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Report No. 89

Chapter 18

Section 18: Acknowledgment

18.1. Section.-Effect of acknowledgment in writing.- Where a suit or application is in respect of any property or right, an acknowledgment of liability in respect of such property or right, made in writing signed by the party against whom the property or right is now claimed (or by his predecessor-in-interest), gives a fresh period of limitation, to be computed from the time when the acknowledgment was so signed. This is the gist of section 18(1). Section 18(2) deals with the cases in which oral evidence of the contents of the acknowledgment may be given.

The Explanation to the section, in clause (a), lays down that an acknowledgment may be sufficient though it omits to specify the exact nature of the property or right, or avers that the time for payment etc. has not yet arrived, or is accompanied by a refusal to pay etc., or is coupled with a claim to set off, or is addressed to a person entitled to the property or right.

Under Explanation (b) to the section the expression "signed" means signed either personally or by an agent duly authorised in this behalf.

Explanation (c) provides that an application for the execution of a decree or order shall not be deemed to be an application in respect of property or right".

18.2. Execution.- It was as a result of the recommendations of the Law Commission1 that clause (c) of the Explanation modifying the earlier rules provides that an application for the execution of a decree or order does not make it equivalent to an application in respect of any property or right (section 18). It has similarly been provided that "debt" does not include money payable under a decree or order of a court (section 19)2. The Law Commission was of the view that in respect for execution there should be no scope for extension of time by acknowledgment or by part payments.

One writer, commenting on a judgment of the Madras High Court3, has observed4 that the Act of 1963 the earlier labyrinth of rulings on step in aid in execution have no relevance.

1. Law Commission of India, 3rd Report, (Limitation Act, 1908), para. 52.

2. Section 18, Explanation (c), section 19, Explanation (b).

3. Damodaraswami Naicker v. Sundararaan, (1972) 1 MLJ 346.

4. G. Venkatanarayanan Step-in-Aid steps out with Acknowledgment from Execution Proceedings, (1972) 2 MLJ (Journal) 13.

18.3. Person under disability.- Dr. Whitley Stokes in his Anglo-Indian Codes1 has made the following suggestion relevance to the sectio.-

"Section 19 (corresponding to section 18 of 1963 Act) should provide for the case of an acknowledgment or payment in favour of a person under disability or by a person absent from British India".

This suggestion has been repeated by U.N. Mitra in his book on the Law of Limitation & Prescription2.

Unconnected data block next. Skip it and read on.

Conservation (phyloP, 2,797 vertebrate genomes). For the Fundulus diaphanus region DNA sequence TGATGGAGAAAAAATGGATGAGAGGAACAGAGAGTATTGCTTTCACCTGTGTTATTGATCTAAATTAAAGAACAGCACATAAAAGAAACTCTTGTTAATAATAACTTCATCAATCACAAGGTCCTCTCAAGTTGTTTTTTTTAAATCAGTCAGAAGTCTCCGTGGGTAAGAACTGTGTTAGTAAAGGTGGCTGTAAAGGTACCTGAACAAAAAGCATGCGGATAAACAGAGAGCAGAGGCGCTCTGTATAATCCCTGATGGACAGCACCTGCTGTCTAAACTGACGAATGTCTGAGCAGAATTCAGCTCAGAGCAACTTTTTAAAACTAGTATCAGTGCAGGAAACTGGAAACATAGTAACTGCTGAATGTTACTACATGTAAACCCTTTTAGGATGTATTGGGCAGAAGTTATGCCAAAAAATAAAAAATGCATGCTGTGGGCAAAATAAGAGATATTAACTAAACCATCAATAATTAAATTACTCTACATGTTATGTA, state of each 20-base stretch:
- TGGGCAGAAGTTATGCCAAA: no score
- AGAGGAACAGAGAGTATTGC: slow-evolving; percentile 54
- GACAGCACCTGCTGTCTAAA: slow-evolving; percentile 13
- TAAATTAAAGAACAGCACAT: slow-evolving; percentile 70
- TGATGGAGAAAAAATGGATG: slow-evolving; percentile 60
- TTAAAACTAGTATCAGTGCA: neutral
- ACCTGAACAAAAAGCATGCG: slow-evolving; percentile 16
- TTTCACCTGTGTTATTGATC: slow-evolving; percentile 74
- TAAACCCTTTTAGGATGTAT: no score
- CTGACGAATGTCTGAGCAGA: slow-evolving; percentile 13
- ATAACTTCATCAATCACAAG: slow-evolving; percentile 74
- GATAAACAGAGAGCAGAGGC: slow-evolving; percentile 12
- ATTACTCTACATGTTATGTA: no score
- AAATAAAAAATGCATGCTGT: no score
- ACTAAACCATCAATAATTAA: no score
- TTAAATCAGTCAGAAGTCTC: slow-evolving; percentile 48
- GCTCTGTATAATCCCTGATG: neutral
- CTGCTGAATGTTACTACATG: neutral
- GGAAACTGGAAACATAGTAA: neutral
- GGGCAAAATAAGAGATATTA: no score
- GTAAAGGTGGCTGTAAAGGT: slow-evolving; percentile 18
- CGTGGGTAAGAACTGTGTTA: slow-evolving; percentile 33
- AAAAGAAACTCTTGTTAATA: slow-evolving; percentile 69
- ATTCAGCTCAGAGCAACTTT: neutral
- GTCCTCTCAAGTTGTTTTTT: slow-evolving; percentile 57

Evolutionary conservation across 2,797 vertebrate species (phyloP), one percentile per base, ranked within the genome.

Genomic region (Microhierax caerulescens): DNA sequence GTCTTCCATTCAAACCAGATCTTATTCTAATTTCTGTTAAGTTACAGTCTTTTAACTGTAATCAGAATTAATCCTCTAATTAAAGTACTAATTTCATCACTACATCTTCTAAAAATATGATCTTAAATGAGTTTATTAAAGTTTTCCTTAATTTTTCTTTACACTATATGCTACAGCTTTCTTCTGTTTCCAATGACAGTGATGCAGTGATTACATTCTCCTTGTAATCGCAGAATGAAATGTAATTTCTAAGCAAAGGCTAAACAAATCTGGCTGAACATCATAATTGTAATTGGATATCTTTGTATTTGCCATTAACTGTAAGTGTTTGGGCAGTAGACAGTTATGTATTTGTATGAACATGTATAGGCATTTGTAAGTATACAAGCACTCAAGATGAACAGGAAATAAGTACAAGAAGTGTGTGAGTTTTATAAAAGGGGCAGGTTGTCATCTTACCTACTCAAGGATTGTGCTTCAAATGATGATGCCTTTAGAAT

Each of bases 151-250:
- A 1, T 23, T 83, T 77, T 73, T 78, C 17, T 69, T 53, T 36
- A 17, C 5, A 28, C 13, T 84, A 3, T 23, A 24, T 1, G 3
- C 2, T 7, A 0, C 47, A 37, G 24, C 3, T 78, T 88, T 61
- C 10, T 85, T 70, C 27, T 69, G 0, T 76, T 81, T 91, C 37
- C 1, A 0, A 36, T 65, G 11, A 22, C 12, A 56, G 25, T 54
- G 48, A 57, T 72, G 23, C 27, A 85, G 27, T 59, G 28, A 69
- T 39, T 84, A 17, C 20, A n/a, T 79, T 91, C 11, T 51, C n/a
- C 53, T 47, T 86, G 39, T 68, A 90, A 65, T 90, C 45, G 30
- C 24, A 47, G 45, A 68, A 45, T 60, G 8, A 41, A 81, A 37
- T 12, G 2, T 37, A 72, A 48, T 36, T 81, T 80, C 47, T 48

1. 1. Stokes Anglo-Indian Codes, (1885), Vol. 2, (Adjective Law), p. 950.

2. U.N. Mitra Law of Limitation and Prescription, 9th Edn., p. 550.

18.4. Change not needed.- No decided case has, however, been noticed by us in which the courts have refused to grant the benefit of section 6 or section 15(5) (these are the relevant provisions in the present Act) in addition to the period of limitation, computed in accordance with sections 18 and 19 of the Act of 1963, that is, the benefit of a fresh starting point for such computation upon an acknowledgment or payment.

An attempt to clarify at this stage that sections 18 and 19 shall not preclude the taking into account of the provisions of section 6 and section 15(5) may lead to an unintended result that the other provisions of the Act which also provide for the exclusion of time in certain other specified cases are in derogation of the effect of sections 18 and 19. Consequently, even though we agree in substance with the approach of Dr. Whitley Stokes, we do not consider any amendment to the Act necessary on the point under discussion.

18.5. The English Amendment Act of 1980.- It would be of interest to compare the position in England. Unlike the phraseology used in sections 18 and 19 of the Indian Act, which provides beyond doubt that the acknowledgment or payment has to be made "before the expiration of the prescribed period", under the English Act1 an acknowledgment or part payment made outside the limitation period gave rise to a fresh cause of action except where the expiry of the limitation period has not simply barred the remedy, but extinguished the righ.-say, in case of claim for recovery of land or advowson.

But it should be mentioned that by the Limitation (Amendment) Act, 1980, which came into force on 1st May, 1980, the following sub-section has been, added at the end of section 28 of the principal Act:

"Subject to the proviso to the last foregoing sub-section, a current period of limitation may be repeatedly extended under this section by further acknowledgments or payments, but a right of action, once barred by this Act, shall not be revived by any subsequent acknowledgment or payment"

The effect of the new sub-section seems to be to prevent a cause of action from reviving once the limitation period has expired.

1. Section 25(5), Proviso and 29(6), Proviso, Limitation Act, 1939 (English).

2. Halawry's, 4th Edn., Vol. 28, p. 383, para. 393 and p. 408, paras. 910-911.

18.6. Change not needed in section 18.- So far as could be ascertained, no serious controversy exists at present on the form or substance of section 18 and we do not therefore see any need to recommend a change in the section.

The Limitation Act, 1963 Back

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